Last week I published an overly long essay about how the supply chain provisions of the new U.S. Federal DQSA will and won’t protect the pharma supply chain. Believe it or not, I had more to say on the subject, but because that essay was already too long, I withheld my additional thoughts until now. Part 1 took another look at a number of supply chain crimes that have occurred over the last 5 to 6 years and attempted to determine how the new Drug Supply Chain Security Act (DSCSA) that is contained within the DQSA will add new protections that will or won’t help prevent crimes like them in the future.
In this Part 2 essay I want to look at the issue in a different way. I’d like to compare the approach that the California pedigree law was going to take with that of the new DSCSA, and also compare them with the authentication at the point of dispense (PoD) approach that has taken hold in Europe and perhaps elsewhere. From this comparison we can learn something important that is not immediately obvious. First, California.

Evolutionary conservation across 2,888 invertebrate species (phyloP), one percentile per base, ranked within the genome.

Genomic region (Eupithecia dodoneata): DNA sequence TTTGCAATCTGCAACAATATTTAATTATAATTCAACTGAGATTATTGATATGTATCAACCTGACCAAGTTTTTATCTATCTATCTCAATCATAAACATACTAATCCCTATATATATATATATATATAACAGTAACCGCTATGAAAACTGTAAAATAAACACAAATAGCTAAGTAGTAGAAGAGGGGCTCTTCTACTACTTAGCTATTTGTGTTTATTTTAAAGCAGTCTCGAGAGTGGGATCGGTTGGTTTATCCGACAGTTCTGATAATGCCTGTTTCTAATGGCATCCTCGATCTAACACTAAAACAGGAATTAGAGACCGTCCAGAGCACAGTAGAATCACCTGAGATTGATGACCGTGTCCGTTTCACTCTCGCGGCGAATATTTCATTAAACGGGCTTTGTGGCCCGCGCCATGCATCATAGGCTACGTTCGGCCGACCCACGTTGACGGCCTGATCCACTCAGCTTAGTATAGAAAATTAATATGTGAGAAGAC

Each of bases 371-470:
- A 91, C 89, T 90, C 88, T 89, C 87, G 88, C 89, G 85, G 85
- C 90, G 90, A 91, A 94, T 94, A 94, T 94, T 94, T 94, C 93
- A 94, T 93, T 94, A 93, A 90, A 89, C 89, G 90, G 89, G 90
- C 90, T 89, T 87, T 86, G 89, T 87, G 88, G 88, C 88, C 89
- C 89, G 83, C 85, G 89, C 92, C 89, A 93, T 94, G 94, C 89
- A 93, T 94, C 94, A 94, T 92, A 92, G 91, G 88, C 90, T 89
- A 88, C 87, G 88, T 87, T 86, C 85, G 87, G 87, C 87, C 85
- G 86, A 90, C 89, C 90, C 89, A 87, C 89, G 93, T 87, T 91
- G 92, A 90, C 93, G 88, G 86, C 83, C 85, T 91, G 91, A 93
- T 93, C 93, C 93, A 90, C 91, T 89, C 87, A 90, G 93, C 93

HOW THE FORMER CALIFORNIA PEDIGREE LAW WOULD HAVE PROTECTED THE SUPPLY CHAIN
The California law was to require unique serial numbers on every drug package that was distributed into the State by 2015 and 2016. Just to be clear, it has now been preempted by the Federal DQSA/DSCSA and so it now longer exists. I am only looking at it in retrospect to explain the way it was designed to protect the supply chain. That protection did not come so much the unique serial number—that was only needed as a database lookup key to assist with finding and updating the epedigree associated with each package—it came from the fact that each company who bought drugs were expected to check the validity of the pedigrees they received. The protection came from that check. California pedigrees protected the supply chain by securing the transaction history documented within the pedigrees. The transaction histories were to be secured through digital signatures (the same technology that makes Bitcoins impossible to counterfeit by the way).